The D.C. Council approved emergency legislation to restrict how much medical marijuana can be grown in each of the city’s eight wards, buckling to pressure from Northeast residents who fear Ward 5 could be overrun with large, indoor pot-growing operations.
After a debate that tested the council’s resolve to implement its medical marijuana program, members struck a compromise stating that no more than six cultivation centers can be located in any ward.
The practical result of the resolution is that six cultivation centers, each growing up to 95 marijuana plants, will probably be located in Northeast. Another could open in Ward 7, according to a council memo. Under the terms of the city’s medical marijuana law, 10 cultivation centers could open citywide.
In a law that could test federal authorities’ patience with medical marijuana, the council voted unanimously in 2010 to join 16 states in allowing chronically ill patients to obtain the drug. At the time, the council noted that 69 percent of District voters endorsed medical marijuana in a 1998 referendum.
But there have been signs that the public’s attitude has shifted in areas where medical marijuana cultivation centers and dispensaries could open.
Under the law, cultivation centers and dispensaries must be at least 300 feet from any school or recreation center. The Office of the Zoning Administrator has also ruled that cultivation centers should be located only in areas designated for light manufacturing.
The restrictions have driven many applicants wanting to grow the drug to parts of Northeast, which has historically been the center of the city’s industrial base.
According to a council memo, there have been 28 applications “to create and manage” medical marijuana cultivation centers. Of those, 26 were for locations in Ward 5. Seven cultivation centers have received favorable reviews from the Department of Health. Six of the seven are in Ward 5.
Some residents note that Ward 5 has absorbed several adult entertainment establishments and a waste-transfer station because of restrictive zoning in other city areas. “This is a perception that the ward is a dumping ground,” said Delano Hunter, a Ward 5 activist.
Last week, after Ward 5 council member Harry Thomas Jr. resigned, several of his former colleagues said they could best fill the void left by the resignation.
Council member Vincent B. Orange (D-At large), a former Ward 5 council member, quickly put together emergency legislation to restrict how many cultivation centers could be located in Northeast. Council Chairman Kwame R. Brown (D) endorsed the move, allowing the bill to come up for a vote Tuesday.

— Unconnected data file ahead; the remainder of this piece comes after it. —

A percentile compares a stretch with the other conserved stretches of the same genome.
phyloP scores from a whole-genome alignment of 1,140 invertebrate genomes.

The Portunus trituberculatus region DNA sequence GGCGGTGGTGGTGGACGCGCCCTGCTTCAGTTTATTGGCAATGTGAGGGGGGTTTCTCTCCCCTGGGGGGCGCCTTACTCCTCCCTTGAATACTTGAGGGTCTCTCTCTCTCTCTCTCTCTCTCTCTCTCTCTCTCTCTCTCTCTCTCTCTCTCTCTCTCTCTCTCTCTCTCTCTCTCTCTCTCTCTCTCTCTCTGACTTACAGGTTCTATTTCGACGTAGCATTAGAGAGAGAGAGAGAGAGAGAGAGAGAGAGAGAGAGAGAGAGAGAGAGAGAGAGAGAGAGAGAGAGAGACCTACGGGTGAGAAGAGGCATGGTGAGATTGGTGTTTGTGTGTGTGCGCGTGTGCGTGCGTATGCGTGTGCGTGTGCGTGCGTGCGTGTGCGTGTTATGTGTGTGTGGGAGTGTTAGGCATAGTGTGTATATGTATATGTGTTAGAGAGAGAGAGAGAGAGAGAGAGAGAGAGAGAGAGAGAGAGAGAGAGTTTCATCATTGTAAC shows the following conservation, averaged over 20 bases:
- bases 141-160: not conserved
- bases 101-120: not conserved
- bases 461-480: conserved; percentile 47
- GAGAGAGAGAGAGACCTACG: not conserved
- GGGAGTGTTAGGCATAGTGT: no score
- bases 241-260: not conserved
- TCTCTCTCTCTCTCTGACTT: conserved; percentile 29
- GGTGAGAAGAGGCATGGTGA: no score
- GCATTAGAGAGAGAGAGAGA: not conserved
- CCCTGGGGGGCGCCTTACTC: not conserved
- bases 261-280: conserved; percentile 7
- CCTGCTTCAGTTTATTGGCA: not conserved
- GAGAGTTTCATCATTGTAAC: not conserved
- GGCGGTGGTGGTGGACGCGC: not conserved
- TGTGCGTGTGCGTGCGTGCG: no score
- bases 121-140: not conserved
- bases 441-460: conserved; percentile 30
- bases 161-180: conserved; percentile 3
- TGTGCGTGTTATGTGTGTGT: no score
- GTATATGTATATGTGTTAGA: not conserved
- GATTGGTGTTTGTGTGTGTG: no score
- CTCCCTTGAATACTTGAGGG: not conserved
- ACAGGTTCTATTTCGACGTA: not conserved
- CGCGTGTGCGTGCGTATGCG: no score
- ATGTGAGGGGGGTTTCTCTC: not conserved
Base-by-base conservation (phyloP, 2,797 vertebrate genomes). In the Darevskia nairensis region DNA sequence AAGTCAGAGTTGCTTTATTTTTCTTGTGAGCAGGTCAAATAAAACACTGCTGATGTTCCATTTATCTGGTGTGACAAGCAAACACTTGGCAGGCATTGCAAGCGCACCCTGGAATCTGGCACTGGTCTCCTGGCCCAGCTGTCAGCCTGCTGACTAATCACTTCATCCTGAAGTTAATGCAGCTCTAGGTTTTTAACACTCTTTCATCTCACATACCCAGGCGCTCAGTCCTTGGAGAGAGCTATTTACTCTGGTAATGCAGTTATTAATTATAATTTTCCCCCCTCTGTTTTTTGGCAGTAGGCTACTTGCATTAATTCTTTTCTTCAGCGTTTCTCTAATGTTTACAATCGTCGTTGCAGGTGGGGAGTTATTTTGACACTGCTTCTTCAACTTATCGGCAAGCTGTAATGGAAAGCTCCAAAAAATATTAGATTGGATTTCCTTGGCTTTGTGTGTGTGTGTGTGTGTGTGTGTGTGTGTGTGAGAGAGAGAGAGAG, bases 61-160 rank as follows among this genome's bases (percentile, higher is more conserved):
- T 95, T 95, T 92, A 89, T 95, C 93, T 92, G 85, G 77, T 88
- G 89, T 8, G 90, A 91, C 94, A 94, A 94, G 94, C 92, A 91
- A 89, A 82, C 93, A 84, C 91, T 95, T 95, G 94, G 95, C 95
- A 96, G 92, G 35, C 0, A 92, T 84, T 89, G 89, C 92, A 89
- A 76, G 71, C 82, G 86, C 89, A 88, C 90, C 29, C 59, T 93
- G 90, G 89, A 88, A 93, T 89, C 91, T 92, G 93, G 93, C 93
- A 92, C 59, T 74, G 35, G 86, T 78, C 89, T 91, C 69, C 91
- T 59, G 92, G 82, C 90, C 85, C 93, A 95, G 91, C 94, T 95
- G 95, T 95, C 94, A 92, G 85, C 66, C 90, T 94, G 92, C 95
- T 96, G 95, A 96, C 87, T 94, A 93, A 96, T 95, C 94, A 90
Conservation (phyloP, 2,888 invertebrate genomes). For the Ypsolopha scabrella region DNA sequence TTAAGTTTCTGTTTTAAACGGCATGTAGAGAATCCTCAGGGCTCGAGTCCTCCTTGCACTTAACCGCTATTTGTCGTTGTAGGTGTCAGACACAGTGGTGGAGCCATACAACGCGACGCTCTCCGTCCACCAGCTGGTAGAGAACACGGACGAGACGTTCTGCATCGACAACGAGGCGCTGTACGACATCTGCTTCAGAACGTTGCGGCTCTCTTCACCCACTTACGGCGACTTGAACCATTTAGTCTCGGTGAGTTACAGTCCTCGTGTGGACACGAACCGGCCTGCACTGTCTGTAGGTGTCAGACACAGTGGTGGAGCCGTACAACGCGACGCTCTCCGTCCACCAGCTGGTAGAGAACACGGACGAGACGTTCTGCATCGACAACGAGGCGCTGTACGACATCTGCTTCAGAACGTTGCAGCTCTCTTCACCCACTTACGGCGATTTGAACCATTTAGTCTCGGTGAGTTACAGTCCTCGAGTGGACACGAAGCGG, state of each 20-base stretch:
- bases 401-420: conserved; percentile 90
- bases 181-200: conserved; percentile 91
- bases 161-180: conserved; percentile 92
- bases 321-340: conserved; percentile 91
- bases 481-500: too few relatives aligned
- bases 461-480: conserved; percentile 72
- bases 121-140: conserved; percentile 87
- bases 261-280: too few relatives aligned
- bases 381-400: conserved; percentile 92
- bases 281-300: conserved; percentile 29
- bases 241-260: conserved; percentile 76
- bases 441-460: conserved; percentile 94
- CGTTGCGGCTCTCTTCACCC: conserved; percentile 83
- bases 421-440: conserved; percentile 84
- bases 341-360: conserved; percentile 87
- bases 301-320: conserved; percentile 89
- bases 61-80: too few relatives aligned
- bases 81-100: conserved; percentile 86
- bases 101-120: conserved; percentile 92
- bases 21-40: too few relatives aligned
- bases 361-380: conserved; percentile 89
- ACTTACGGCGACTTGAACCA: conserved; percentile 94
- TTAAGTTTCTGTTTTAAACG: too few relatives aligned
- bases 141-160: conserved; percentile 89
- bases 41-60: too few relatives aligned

“This is just overburdening the residents of Ward 5,” Orange said.
Under Orange’s initial proposal, no more than five cultivation centers could be located in a ward. His bill also would have barred distribution centers from being in any ward that houses five cultivation centers.
But council members David A. Catania (I-At Large), chairman of the Health Committee, and Phil Mendelson (D-At large), chairman of the Committee on Public Safety and the Judiciary, opposed Orange’s legislation. Mayor Vincent C. Gray (D) also opposed the bill, warning that it could undermine the medical marijuana law.
“Our law is already restrictive, so this is just adding restriction on top of restriction, which will make this product very difficult to obtain,” Mendelson said.
In the final minutes before Tuesday’s vote, Catania and Orange struck a compromise on the dais. As part of the deal, only one dispensary could be located in a ward where six dispensaries are — essentially meaning only one distribution location can open in Northeast.
“It is a compromise that ameliorates concerns in Ward 5 but also preserves the integrity of the medial marijuana program,” Catania said.
Jacqueline Manning, a Ward 5 advisory neighborhood commissioner, countered that the compromise is not satisfactory to most Northeast residents. “We want none,” she said. “We are looking at the ward and we are looking at our ward getting better, moving forward and not being a dumping ground.”
But medical marijuana providers, who could include former talk show host Montel Williams, say neighborhood concerns are unfounded.
Williams is part of a group proposing to open the Abatin Wellness Center in the 2100 block of Queens Chapel Road. The Northeast building would consist of two separate cultivation centers that could grow a total of 190 plants.
Jonathan Franks, a spokesman for Williams, said the cultivation center will be located in a vacant building and will adhere to strict security procedures. “Our proposed cultivation center will be highly secure and practically impregnable for anyone who is not suppose to be in it,” Franks said.
Despite the compromise and neighborhood wrangling over the law, there is no guarantee that the city’s medical marijuana program will operate without federal scrutiny.
Medical marijuana is illegal under federal law. Although the Obama administration has said its Justice Department will not target dispensers, the Drug Enforcement Agency has conducted raids on some suspected medical marijuana facilities in recent months.